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Ashover, All Saints' Parish Church, 1908
Ashover Church

In 1908 J. B. Firth wrote: "The church, alike inside and out, is of great interest, and its graceful tapering spire enjoys as much local fame as the tower of Ashbourne [1]".

Firth described events in the village during the English Civil War in 1646 after Eastwood Hall, the home of the then Rector Immanuel Bourne, was destroyed by the Parliamentarians. They had destroyed Wingfield Manor in similar fashion earlier the same day. Firth quoted the following extract from Bourne's personal correspondence:

"When the Roundheads had finished their work of destruction they sang a hymn - one of exultation doubtless - and marched down to the church in Ashover. The rector followed - just allowing them to get a discreet distance ahead - and found to his great surprise that Scout-Master Smedley was in the pulpit, where he preached a sermon two hours long against Popery, priestcraft, and kingcraft. "But Lord,", continued the rector, "what stuff and nonsense he did talke, and if he could have murdered the Kyng as easily as he did the Kyng's English, the war would long have been over." When the sermon was done, and the troop was preparing to set off, some one drew attention to the old stained-glass windows representing the Crucifixion. Mattocks and bars were brought, and the windows and stone work broken to fragments. They then ransacked the vestry, and finding a few prayer books and the parish registers, they made a bonfire with them in the market place and rode away singing another psalm. The rector, to whom we owe this interesting account of wanton mischief wrought in Ashover during a long summer day, survived his misfortunes for many years. He died and was buried in Leicestershire. Thus he had no monument in Ashover Church, though there is one to his son Obadiah, who succeeded him as patron and rector, and there are many memorials of his descendants, of his name and the name of Nodder [1]".

Ashover font

Ashover's lead font:
Rev. Cox wrote in 1875 that lead fonts are uncommon and suggested an earliest date of around 1150 for the one at Ashover[2]. It is circular and embossed, with twenty figures standing beneath semi-circular arches, each holding a book in the left hand[3]". The post war architectural historian Nikolaus Pevsner said it was the most important Norman font in the county. He added that the bowl is very small - only two feet across [4]. The brother and sister of my 3Xg grandmother, John and Elizabeth Nuttall, would have been baptised at this font in the 1780s.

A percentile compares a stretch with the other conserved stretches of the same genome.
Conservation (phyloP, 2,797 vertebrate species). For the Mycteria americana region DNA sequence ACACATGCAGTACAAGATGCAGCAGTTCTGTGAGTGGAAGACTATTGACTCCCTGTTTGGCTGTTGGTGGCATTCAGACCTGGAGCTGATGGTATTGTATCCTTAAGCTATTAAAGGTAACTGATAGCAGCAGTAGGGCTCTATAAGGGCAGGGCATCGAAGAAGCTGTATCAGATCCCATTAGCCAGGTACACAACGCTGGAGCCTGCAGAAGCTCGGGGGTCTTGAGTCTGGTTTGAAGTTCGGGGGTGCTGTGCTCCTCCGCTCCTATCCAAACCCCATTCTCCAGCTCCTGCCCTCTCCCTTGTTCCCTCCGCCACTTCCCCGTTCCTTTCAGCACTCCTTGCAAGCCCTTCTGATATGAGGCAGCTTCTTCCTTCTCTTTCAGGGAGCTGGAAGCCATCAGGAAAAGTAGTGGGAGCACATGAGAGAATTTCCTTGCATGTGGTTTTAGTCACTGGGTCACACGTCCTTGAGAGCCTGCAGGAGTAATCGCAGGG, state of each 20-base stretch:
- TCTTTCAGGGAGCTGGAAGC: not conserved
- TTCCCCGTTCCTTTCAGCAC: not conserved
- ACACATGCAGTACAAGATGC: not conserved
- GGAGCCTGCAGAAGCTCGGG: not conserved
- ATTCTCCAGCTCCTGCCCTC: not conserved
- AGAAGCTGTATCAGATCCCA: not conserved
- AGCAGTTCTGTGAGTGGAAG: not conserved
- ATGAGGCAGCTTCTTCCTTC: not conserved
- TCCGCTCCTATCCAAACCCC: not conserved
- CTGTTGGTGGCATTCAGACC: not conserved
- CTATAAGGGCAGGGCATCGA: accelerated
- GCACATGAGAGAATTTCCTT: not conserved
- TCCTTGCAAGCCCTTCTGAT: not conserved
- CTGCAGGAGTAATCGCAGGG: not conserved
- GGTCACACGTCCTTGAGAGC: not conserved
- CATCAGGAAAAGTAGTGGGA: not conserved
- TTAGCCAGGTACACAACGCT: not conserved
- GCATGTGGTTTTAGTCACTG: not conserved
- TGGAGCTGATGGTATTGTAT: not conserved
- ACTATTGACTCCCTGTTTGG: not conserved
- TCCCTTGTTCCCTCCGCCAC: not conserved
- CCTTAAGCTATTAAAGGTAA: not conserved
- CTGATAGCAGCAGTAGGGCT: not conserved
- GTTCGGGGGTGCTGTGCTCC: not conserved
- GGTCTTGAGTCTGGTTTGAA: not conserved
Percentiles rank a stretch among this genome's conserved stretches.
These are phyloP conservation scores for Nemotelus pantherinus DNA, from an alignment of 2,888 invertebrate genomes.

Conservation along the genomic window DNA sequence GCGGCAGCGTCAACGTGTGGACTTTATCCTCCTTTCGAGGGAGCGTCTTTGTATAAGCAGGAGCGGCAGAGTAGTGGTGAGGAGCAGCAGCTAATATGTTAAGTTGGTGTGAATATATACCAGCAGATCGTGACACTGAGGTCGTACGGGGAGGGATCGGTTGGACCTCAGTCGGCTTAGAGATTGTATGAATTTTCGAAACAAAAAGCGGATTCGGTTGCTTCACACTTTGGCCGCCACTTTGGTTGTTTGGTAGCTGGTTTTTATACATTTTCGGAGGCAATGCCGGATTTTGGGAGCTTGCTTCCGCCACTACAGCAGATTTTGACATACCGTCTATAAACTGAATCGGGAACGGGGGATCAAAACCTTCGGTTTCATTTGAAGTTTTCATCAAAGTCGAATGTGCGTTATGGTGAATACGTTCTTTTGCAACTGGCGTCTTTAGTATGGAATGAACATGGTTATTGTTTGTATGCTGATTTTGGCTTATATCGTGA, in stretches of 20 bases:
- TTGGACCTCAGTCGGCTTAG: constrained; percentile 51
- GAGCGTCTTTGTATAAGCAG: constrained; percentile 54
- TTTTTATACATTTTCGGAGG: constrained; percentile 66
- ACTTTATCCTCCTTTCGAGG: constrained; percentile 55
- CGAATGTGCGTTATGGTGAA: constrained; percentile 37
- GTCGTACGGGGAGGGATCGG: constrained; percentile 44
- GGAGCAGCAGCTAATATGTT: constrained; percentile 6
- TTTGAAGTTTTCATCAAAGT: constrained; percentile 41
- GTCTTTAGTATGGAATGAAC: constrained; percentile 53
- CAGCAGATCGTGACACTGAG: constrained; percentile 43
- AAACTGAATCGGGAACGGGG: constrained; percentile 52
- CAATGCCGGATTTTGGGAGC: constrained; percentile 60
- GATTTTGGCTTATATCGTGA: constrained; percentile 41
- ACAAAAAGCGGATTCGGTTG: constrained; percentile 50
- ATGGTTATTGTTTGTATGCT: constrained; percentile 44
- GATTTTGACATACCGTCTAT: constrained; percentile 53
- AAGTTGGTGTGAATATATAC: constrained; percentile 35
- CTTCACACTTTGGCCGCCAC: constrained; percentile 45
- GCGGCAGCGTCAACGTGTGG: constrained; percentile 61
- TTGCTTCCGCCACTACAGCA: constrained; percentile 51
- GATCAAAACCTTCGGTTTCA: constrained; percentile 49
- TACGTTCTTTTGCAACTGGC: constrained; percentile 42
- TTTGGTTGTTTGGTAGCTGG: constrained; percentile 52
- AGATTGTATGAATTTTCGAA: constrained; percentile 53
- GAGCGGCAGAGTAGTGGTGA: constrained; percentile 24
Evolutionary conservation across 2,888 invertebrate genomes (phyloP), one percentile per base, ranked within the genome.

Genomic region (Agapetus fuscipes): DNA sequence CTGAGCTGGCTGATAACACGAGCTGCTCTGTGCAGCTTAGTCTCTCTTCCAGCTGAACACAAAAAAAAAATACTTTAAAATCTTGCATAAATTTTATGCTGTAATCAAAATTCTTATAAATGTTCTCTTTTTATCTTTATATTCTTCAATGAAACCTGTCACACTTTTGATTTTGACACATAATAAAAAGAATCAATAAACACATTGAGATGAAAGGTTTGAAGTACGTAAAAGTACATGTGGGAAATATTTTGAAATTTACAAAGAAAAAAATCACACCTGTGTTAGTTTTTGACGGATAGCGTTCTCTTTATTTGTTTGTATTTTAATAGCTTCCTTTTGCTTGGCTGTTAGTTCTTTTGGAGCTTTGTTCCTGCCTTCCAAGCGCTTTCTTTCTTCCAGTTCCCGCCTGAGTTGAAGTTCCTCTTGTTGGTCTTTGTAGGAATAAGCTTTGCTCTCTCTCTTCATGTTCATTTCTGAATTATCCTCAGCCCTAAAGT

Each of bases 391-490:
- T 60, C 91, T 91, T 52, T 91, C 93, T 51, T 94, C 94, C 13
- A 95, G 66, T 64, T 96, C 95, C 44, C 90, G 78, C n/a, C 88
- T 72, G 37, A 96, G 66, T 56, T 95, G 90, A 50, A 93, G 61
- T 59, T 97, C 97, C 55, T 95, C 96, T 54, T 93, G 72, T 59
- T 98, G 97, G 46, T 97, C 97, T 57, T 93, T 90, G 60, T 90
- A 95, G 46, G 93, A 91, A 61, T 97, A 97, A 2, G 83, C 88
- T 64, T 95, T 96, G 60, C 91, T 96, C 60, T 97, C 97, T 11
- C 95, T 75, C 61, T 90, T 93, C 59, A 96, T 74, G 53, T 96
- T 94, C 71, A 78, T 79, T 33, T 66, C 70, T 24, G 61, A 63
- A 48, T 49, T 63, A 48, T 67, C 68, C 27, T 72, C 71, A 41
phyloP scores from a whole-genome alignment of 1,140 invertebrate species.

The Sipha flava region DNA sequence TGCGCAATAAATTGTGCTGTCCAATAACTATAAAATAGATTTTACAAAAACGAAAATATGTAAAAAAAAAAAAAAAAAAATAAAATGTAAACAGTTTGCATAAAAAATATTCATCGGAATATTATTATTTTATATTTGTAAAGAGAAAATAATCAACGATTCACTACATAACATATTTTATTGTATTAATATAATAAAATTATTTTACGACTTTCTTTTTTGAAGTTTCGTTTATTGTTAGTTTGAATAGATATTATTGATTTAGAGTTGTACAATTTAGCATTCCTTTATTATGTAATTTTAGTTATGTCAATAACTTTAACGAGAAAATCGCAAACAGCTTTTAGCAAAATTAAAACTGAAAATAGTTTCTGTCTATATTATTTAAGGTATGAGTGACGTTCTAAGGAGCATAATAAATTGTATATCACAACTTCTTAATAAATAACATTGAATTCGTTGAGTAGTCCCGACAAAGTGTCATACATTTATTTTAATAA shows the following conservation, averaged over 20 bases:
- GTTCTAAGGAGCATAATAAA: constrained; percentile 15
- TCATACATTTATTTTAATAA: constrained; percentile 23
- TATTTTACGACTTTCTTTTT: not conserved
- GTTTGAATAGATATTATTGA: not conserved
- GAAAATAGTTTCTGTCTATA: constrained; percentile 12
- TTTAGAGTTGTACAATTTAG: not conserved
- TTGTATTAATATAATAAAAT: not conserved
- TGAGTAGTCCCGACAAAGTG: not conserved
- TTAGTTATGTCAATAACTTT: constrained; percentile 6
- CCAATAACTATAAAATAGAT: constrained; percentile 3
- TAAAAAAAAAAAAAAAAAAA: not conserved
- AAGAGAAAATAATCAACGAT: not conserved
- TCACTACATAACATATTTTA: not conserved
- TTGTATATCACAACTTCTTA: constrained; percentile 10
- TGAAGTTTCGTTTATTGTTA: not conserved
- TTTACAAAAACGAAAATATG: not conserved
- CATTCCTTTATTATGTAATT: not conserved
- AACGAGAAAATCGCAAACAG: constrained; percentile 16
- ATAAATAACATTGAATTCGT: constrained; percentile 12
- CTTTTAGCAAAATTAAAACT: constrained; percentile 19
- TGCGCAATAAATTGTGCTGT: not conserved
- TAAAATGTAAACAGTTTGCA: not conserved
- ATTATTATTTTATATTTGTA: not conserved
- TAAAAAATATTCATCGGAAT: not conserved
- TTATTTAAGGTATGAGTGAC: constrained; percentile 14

Ashover, North door

This blocked up north doorway, with "an ogee-shaped arch and pierced projecting tracery [2]" is of the Decorated period, so dates from the middle of the 14th century. The south doorway (not shown) dates from the reign of Edward I but "the rest of the fabric is of the 15th century[3]".

1. Illustration by Nellie Erichsen from Firth[1].
2. Images of Font and North Doorway have been extracted from Cox [2]. The drawings of the font and the doorway were from drawings by Mr. Bailey and others (not named) and from plates produced by Bemrose of Derby.
In the collection of, provided by and © Ann Andrews.
Written, researched by and © Ann Andrews.
Intended for personal use only.


[1] Firth, J. B. (1908) "Highways and Byways in Derbyshire" MacMillan & Co., London. The quotations from Immanuel Bourne were contained in a letter he wrote in 1646 to a cousin in Manchester. Illustrations from the same book.

[2] Cox, J Charles (1875) "Notes on the Churches of Derbyshire Vol I" Chesterfield: Palmer and Edmunds, London: Bemrose and Sons, 10 Paternoster Buildings; and Derby, The Hundred of Scarsdale.

[3] Cox, John Charles, (1915, 2nd edition, revised), "Derbyshire" - Illustrated by J. Charles Wall, Methuen & Co., London.

[4] Pevsner, Nikolaus (1953) "The Buildings of England. Derbyshire", Penguin Books, Ltd.

Also see, elsewhere on this web site:
Ashover, Kelly's 1891 Directory
The Gentleman's Magazine Library has a section on Ashover and mentions the Bourne memorials
Derbyshire's Parishes, 1811 (A) includes a short piece about Ashover

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